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Tyne and Wear HER(5236): Gateshead, Whinney House Garden - Details

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Gateshead, Whinney House Garden



Gardens Parks and Urban Spaces


Early Modern



The 19th century villa lay at the centre of what was a 30 acre estate. Built for Edward Joicey, an industrialist and coal owner. The land was purchased in 1864 and work began shortly afterwards. The garden design has been credited to Albany Hancock, the Newcastle naturalist, although it may have been the work of John Hancock his brother, who was a garden designer. The garden incorporates two denes, both of which were bridged. The southern bridge across Whinney House Dene led to St. Helen's Church. The garden had a glazed walk which led from a large conservatory via a gazebo, through to the large kitchen garden. Surviving remnants show that this walk incorporated ornamental rustic stonework and a water cascade. It may have been used as a fernery. There was also a fine fountain, sunken tennis court or ice rink, stables and a lodge. The house had extensive views westwards over the Team valley with a direct view of Ravensworth Castle. LOCAL LIST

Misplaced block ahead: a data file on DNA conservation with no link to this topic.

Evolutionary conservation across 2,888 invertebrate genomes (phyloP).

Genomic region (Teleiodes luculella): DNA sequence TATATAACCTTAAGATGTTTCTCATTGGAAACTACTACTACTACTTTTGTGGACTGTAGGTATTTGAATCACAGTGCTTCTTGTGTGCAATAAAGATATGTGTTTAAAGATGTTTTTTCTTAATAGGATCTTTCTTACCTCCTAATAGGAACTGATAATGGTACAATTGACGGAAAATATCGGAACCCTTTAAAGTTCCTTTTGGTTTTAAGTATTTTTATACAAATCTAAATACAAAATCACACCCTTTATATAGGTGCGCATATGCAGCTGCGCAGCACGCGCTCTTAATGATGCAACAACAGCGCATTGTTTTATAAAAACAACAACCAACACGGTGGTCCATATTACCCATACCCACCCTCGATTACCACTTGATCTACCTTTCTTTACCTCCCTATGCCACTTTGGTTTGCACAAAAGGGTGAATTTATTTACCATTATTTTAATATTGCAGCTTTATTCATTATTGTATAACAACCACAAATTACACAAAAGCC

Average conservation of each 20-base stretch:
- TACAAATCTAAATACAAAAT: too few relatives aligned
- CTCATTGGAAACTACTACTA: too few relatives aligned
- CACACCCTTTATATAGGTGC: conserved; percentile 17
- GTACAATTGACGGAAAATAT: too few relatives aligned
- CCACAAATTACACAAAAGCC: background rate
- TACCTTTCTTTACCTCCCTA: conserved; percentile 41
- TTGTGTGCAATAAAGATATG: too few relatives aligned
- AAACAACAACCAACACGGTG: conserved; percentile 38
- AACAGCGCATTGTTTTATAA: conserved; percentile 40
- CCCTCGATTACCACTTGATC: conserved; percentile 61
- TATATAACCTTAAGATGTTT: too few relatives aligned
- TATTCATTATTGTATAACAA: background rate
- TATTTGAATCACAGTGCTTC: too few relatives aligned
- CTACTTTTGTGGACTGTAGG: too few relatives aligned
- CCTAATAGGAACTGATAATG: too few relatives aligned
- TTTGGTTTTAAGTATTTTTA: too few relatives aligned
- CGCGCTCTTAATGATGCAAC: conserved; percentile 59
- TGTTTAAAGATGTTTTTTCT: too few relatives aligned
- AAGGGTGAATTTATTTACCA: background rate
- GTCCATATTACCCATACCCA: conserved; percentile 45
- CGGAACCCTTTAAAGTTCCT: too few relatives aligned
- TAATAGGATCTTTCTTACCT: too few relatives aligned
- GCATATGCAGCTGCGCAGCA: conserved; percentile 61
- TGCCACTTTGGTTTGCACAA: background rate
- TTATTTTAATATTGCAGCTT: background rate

<< HER 5236 >> F. Green, 1995, A Guide to the Historic Parks and Gardens of Tyne and Wear, p 52 F. Green, 1995, Historic Parks & Gardens in Tyne and Wear, Stage 2 Research University of Newcastle, Architecture Department, 1995, Landscape History: Whinney House, Low Fell, Gateshead; Gateshead Council Local List X20/LLG/06

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